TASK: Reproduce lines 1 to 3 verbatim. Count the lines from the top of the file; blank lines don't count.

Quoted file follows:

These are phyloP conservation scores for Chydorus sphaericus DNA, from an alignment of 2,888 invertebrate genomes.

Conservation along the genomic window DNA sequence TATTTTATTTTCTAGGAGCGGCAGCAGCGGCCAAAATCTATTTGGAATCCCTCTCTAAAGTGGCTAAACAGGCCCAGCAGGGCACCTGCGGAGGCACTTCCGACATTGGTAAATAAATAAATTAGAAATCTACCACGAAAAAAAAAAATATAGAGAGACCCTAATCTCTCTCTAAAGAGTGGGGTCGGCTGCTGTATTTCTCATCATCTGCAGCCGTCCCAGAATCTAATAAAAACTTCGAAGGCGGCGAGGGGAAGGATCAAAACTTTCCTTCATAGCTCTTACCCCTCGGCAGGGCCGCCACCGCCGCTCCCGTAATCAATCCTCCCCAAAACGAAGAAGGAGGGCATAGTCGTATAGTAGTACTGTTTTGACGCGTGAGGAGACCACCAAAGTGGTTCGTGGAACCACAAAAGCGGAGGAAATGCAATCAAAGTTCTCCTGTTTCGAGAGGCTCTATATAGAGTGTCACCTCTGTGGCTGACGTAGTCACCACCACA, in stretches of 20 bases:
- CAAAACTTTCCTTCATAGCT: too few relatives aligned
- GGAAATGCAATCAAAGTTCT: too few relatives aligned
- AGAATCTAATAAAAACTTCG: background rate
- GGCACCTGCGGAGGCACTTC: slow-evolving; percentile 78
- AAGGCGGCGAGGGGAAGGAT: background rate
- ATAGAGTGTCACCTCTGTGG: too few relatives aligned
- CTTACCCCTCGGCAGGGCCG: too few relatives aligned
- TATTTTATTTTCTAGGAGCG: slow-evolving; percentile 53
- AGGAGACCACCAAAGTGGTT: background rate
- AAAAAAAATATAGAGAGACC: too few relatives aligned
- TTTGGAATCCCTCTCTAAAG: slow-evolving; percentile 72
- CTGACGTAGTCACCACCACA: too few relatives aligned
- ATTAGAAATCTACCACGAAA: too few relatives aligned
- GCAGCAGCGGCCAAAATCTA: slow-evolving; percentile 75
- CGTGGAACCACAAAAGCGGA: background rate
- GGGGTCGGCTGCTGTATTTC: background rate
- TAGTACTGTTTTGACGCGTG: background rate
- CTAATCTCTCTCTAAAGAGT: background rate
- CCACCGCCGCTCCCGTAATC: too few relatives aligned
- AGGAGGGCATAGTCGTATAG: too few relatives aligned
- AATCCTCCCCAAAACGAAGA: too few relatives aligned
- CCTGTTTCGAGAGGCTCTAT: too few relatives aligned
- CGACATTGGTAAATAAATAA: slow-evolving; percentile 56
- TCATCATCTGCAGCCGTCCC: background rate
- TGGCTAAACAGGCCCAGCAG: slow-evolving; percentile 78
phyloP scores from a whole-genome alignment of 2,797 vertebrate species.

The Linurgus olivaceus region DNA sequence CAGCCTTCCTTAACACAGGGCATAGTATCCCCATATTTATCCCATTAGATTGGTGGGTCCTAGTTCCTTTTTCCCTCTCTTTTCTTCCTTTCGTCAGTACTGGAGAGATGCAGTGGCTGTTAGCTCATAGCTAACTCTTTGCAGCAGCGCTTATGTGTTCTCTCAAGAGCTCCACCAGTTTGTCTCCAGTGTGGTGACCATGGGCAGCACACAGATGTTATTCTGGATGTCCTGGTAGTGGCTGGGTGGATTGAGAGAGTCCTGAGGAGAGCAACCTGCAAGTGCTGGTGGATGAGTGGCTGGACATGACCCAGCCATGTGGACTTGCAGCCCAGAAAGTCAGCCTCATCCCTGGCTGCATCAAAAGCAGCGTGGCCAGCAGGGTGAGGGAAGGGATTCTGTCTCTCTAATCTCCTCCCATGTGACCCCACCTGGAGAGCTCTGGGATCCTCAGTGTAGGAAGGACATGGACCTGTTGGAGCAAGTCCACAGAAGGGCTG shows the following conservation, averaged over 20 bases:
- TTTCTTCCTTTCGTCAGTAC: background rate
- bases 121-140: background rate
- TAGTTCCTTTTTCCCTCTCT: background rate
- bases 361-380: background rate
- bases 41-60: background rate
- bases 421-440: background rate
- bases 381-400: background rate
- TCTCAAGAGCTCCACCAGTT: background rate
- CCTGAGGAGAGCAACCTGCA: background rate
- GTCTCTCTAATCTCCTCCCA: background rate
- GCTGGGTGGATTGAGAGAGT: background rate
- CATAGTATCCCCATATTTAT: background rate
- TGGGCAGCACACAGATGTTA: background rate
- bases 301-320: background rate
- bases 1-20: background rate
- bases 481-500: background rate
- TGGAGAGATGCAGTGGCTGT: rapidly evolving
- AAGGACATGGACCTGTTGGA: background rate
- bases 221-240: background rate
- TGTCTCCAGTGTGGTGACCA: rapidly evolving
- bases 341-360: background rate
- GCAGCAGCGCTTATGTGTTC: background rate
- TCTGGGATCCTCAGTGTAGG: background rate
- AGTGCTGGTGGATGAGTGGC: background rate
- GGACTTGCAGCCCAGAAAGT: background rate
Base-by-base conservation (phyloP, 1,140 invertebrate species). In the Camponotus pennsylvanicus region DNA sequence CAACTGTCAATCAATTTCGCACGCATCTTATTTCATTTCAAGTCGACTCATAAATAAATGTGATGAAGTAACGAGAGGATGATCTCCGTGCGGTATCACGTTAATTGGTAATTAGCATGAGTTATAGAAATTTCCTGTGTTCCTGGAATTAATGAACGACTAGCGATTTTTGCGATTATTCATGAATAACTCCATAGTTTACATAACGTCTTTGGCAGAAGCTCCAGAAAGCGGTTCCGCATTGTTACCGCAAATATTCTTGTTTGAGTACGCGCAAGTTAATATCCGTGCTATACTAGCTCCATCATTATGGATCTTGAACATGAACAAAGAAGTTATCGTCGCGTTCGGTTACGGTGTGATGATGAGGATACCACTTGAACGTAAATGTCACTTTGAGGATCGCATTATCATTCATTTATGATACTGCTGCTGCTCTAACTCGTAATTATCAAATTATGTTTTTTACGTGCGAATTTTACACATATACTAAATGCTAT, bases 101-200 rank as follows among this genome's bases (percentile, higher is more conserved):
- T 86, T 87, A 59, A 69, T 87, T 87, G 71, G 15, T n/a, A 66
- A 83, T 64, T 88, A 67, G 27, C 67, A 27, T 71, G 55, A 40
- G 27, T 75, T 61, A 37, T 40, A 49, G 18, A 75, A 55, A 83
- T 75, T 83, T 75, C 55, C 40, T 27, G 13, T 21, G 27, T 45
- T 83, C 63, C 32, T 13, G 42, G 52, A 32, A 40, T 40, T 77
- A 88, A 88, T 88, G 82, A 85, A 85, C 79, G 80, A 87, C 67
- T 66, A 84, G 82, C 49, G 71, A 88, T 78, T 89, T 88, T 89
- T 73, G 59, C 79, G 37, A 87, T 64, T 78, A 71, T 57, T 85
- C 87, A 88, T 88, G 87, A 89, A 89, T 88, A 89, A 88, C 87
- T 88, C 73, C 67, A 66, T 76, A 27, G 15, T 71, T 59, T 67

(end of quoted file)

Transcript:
These are phyloP conservation scores for Chydorus sphaericus DNA, from an alignment of 2,888 invertebrate genomes.

Conservation along the genomic window DNA sequence TATTTTATTTTCTAGGAGCGGCAGCAGCGGCCAAAATCTATTTGGAATCCCTCTCTAAAGTGGCTAAACAGGCCCAGCAGGGCACCTGCGGAGGCACTTCCGACATTGGTAAATAAATAAATTAGAAATCTACCACGAAAAAAAAAAATATAGAGAGACCCTAATCTCTCTCTAAAGAGTGGGGTCGGCTGCTGTATTTCTCATCATCTGCAGCCGTCCCAGAATCTAATAAAAACTTCGAAGGCGGCGAGGGGAAGGATCAAAACTTTCCTTCATAGCTCTTACCCCTCGGCAGGGCCGCCACCGCCGCTCCCGTAATCAATCCTCCCCAAAACGAAGAAGGAGGGCATAGTCGTATAGTAGTACTGTTTTGACGCGTGAGGAGACCACCAAAGTGGTTCGTGGAACCACAAAAGCGGAGGAAATGCAATCAAAGTTCTCCTGTTTCGAGAGGCTCTATATAGAGTGTCACCTCTGTGGCTGACGTAGTCACCACCACA, in stretches of 20 bases:
- CAAAACTTTCCTTCATAGCT: too few relatives aligned